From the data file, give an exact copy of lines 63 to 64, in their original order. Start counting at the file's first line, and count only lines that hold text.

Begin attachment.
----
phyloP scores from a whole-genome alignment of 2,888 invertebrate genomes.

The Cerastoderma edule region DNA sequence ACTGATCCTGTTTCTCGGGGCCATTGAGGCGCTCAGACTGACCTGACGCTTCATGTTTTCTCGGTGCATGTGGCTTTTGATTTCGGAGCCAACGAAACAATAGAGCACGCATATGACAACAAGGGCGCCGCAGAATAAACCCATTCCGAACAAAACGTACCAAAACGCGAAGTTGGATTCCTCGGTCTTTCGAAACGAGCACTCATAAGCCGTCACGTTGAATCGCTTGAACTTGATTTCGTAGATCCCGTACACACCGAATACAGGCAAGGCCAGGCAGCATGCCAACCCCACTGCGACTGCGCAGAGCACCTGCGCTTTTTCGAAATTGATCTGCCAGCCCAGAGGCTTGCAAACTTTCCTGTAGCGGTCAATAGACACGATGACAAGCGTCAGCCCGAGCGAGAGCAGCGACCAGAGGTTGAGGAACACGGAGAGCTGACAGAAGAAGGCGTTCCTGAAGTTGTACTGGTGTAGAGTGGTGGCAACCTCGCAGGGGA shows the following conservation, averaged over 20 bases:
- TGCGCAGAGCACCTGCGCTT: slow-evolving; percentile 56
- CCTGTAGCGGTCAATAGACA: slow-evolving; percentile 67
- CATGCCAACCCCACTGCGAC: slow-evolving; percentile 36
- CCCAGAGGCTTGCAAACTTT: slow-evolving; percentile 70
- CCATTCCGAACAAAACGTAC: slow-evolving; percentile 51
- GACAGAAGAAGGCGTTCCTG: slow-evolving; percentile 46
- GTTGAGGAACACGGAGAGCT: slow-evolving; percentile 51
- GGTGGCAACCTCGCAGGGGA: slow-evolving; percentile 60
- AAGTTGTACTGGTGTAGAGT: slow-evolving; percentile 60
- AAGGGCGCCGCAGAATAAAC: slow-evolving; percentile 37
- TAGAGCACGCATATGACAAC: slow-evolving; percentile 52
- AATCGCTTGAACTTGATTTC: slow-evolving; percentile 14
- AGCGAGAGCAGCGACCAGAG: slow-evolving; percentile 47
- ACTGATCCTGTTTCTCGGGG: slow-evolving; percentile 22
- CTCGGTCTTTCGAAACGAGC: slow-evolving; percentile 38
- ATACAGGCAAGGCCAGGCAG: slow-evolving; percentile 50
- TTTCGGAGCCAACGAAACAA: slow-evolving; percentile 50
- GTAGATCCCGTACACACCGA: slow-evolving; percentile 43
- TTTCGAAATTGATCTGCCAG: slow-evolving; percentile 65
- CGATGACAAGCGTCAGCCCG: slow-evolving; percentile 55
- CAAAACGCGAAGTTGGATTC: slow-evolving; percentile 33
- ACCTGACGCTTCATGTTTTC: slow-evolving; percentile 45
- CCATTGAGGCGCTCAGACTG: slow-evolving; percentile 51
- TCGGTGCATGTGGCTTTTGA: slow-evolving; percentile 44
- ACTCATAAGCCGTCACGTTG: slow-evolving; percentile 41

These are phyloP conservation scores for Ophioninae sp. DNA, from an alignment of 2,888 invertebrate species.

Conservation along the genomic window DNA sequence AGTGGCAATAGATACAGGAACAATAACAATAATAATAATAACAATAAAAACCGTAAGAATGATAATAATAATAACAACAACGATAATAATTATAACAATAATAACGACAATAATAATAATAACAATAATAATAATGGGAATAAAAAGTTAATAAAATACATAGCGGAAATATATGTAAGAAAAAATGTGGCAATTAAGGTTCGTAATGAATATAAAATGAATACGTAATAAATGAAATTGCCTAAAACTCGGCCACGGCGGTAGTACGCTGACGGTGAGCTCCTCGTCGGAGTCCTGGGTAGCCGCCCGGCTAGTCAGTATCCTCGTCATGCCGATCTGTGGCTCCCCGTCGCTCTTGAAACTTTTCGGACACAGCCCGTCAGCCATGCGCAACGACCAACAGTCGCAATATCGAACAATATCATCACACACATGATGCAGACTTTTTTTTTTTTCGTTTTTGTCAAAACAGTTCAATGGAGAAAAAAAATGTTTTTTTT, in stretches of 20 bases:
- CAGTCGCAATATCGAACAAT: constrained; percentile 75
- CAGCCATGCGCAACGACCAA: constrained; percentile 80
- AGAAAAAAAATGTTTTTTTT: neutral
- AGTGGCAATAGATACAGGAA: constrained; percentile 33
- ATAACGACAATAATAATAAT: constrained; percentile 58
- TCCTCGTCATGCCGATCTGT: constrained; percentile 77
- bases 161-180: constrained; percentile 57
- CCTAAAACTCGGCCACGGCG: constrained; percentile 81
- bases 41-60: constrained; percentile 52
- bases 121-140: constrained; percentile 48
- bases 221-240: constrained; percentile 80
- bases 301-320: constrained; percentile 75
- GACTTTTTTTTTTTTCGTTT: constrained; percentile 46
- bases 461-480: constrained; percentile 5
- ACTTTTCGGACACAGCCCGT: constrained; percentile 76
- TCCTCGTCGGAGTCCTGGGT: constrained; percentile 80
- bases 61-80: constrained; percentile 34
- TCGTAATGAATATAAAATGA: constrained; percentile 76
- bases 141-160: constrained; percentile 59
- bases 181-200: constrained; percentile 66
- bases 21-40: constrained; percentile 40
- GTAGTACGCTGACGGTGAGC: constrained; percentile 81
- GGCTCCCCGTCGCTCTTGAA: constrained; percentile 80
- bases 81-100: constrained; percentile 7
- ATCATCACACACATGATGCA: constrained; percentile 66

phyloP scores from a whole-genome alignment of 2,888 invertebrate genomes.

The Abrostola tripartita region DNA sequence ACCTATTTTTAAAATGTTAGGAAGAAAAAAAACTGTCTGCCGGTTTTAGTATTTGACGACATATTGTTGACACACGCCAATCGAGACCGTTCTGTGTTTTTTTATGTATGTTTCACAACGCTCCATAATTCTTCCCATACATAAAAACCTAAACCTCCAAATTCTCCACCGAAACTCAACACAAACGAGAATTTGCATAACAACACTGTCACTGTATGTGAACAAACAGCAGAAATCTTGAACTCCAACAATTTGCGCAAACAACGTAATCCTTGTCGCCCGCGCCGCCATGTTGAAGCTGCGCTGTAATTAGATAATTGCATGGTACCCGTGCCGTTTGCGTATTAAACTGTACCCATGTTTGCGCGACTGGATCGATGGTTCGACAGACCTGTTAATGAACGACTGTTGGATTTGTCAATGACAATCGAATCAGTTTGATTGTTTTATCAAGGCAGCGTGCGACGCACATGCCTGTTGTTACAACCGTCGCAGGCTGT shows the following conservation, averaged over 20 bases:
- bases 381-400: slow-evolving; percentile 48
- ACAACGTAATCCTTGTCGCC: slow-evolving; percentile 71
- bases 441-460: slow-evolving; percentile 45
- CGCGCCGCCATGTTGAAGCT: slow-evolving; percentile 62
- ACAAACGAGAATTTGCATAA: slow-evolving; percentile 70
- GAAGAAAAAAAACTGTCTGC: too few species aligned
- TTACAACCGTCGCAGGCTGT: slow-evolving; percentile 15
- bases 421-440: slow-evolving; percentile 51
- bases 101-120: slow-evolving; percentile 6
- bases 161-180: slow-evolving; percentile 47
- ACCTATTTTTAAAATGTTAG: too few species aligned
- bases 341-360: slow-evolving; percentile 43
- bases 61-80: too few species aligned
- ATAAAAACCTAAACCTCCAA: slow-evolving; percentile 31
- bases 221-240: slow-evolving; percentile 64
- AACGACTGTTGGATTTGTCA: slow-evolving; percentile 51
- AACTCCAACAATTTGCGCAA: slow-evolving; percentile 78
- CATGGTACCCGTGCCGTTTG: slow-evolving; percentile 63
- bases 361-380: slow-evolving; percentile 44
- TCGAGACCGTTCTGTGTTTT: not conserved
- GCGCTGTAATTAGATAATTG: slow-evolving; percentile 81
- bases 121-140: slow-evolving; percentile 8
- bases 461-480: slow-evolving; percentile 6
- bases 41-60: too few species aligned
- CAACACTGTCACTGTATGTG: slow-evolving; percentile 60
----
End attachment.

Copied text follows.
- TTACAACCGTCGCAGGCTGT: slow-evolving; percentile 15
- bases 421-440: slow-evolving; percentile 51